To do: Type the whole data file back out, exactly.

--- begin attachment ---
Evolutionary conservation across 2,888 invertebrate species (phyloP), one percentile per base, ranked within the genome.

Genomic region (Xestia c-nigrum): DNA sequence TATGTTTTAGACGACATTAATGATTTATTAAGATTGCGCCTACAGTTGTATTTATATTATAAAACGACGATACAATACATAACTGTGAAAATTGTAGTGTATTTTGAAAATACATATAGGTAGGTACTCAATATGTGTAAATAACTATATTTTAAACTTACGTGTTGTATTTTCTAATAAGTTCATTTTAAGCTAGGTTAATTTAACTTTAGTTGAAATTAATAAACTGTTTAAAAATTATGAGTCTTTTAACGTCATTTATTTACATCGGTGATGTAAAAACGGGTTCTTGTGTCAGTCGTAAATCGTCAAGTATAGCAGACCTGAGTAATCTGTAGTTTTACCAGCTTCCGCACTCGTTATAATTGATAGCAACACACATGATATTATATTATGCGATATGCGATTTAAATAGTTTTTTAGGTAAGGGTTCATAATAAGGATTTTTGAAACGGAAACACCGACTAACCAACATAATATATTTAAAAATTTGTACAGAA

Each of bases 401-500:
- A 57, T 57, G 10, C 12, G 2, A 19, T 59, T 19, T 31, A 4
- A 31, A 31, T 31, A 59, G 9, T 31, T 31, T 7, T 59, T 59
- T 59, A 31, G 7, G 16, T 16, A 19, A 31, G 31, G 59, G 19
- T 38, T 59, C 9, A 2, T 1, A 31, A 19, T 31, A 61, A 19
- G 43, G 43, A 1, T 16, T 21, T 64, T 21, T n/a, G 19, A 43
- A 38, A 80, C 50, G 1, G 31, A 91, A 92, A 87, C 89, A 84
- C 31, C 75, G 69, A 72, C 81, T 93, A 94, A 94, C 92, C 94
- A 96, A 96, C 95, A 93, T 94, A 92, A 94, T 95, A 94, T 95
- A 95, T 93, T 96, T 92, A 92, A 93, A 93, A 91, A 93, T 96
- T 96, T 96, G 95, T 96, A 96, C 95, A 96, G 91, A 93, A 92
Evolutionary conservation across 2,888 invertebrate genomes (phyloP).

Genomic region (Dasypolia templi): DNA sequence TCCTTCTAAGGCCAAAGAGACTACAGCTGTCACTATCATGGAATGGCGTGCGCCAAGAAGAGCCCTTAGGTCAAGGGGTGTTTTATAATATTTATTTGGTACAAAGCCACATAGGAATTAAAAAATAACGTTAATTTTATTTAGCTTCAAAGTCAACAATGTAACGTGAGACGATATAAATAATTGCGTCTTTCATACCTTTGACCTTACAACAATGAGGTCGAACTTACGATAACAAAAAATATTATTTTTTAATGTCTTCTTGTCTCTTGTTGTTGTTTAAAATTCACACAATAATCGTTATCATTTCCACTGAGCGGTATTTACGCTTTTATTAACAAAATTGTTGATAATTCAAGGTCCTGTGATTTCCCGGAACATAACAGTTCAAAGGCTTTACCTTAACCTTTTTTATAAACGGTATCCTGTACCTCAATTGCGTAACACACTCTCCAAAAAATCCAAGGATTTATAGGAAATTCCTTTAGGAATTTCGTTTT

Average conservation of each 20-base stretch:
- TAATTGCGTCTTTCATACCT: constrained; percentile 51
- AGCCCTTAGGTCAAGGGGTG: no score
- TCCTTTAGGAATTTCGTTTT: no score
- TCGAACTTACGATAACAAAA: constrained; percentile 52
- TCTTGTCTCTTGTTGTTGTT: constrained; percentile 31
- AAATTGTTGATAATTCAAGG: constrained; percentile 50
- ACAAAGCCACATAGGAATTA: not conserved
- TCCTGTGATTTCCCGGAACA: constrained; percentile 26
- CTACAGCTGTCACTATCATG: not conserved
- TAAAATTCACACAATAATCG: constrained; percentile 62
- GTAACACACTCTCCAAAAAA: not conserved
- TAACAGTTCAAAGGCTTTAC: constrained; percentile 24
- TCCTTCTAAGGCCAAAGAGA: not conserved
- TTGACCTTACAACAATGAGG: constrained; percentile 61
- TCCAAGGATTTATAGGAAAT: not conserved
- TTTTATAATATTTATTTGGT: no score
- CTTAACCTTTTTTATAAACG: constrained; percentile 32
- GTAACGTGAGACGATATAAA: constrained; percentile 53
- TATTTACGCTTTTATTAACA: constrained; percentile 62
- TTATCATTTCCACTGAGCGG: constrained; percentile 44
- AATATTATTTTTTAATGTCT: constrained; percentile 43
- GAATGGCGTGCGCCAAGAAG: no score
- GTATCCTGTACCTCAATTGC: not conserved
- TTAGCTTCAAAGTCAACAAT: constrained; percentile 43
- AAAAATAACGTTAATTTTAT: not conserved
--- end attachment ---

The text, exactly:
Evolutionary conservation across 2,888 invertebrate species (phyloP), one percentile per base, ranked within the genome.

Genomic region (Xestia c-nigrum): DNA sequence TATGTTTTAGACGACATTAATGATTTATTAAGATTGCGCCTACAGTTGTATTTATATTATAAAACGACGATACAATACATAACTGTGAAAATTGTAGTGTATTTTGAAAATACATATAGGTAGGTACTCAATATGTGTAAATAACTATATTTTAAACTTACGTGTTGTATTTTCTAATAAGTTCATTTTAAGCTAGGTTAATTTAACTTTAGTTGAAATTAATAAACTGTTTAAAAATTATGAGTCTTTTAACGTCATTTATTTACATCGGTGATGTAAAAACGGGTTCTTGTGTCAGTCGTAAATCGTCAAGTATAGCAGACCTGAGTAATCTGTAGTTTTACCAGCTTCCGCACTCGTTATAATTGATAGCAACACACATGATATTATATTATGCGATATGCGATTTAAATAGTTTTTTAGGTAAGGGTTCATAATAAGGATTTTTGAAACGGAAACACCGACTAACCAACATAATATATTTAAAAATTTGTACAGAA

Each of bases 401-500:
- A 57, T 57, G 10, C 12, G 2, A 19, T 59, T 19, T 31, A 4
- A 31, A 31, T 31, A 59, G 9, T 31, T 31, T 7, T 59, T 59
- T 59, A 31, G 7, G 16, T 16, A 19, A 31, G 31, G 59, G 19
- T 38, T 59, C 9, A 2, T 1, A 31, A 19, T 31, A 61, A 19
- G 43, G 43, A 1, T 16, T 21, T 64, T 21, T n/a, G 19, A 43
- A 38, A 80, C 50, G 1, G 31, A 91, A 92, A 87, C 89, A 84
- C 31, C 75, G 69, A 72, C 81, T 93, A 94, A 94, C 92, C 94
- A 96, A 96, C 95, A 93, T 94, A 92, A 94, T 95, A 94, T 95
- A 95, T 93, T 96, T 92, A 92, A 93, A 93, A 91, A 93, T 96
- T 96, T 96, G 95, T 96, A 96, C 95, A 96, G 91, A 93, A 92
Evolutionary conservation across 2,888 invertebrate genomes (phyloP).

Genomic region (Dasypolia templi): DNA sequence TCCTTCTAAGGCCAAAGAGACTACAGCTGTCACTATCATGGAATGGCGTGCGCCAAGAAGAGCCCTTAGGTCAAGGGGTGTTTTATAATATTTATTTGGTACAAAGCCACATAGGAATTAAAAAATAACGTTAATTTTATTTAGCTTCAAAGTCAACAATGTAACGTGAGACGATATAAATAATTGCGTCTTTCATACCTTTGACCTTACAACAATGAGGTCGAACTTACGATAACAAAAAATATTATTTTTTAATGTCTTCTTGTCTCTTGTTGTTGTTTAAAATTCACACAATAATCGTTATCATTTCCACTGAGCGGTATTTACGCTTTTATTAACAAAATTGTTGATAATTCAAGGTCCTGTGATTTCCCGGAACATAACAGTTCAAAGGCTTTACCTTAACCTTTTTTATAAACGGTATCCTGTACCTCAATTGCGTAACACACTCTCCAAAAAATCCAAGGATTTATAGGAAATTCCTTTAGGAATTTCGTTTT

Average conservation of each 20-base stretch:
- TAATTGCGTCTTTCATACCT: constrained; percentile 51
- AGCCCTTAGGTCAAGGGGTG: no score
- TCCTTTAGGAATTTCGTTTT: no score
- TCGAACTTACGATAACAAAA: constrained; percentile 52
- TCTTGTCTCTTGTTGTTGTT: constrained; percentile 31
- AAATTGTTGATAATTCAAGG: constrained; percentile 50
- ACAAAGCCACATAGGAATTA: not conserved
- TCCTGTGATTTCCCGGAACA: constrained; percentile 26
- CTACAGCTGTCACTATCATG: not conserved
- TAAAATTCACACAATAATCG: constrained; percentile 62
- GTAACACACTCTCCAAAAAA: not conserved
- TAACAGTTCAAAGGCTTTAC: constrained; percentile 24
- TCCTTCTAAGGCCAAAGAGA: not conserved
- TTGACCTTACAACAATGAGG: constrained; percentile 61
- TCCAAGGATTTATAGGAAAT: not conserved
- TTTTATAATATTTATTTGGT: no score
- CTTAACCTTTTTTATAAACG: constrained; percentile 32
- GTAACGTGAGACGATATAAA: constrained; percentile 53
- TATTTACGCTTTTATTAACA: constrained; percentile 62
- TTATCATTTCCACTGAGCGG: constrained; percentile 44
- AATATTATTTTTTAATGTCT: constrained; percentile 43
- GAATGGCGTGCGCCAAGAAG: no score
- GTATCCTGTACCTCAATTGC: not conserved
- TTAGCTTCAAAGTCAACAAT: constrained; percentile 43
- AAAAATAACGTTAATTTTAT: not conserved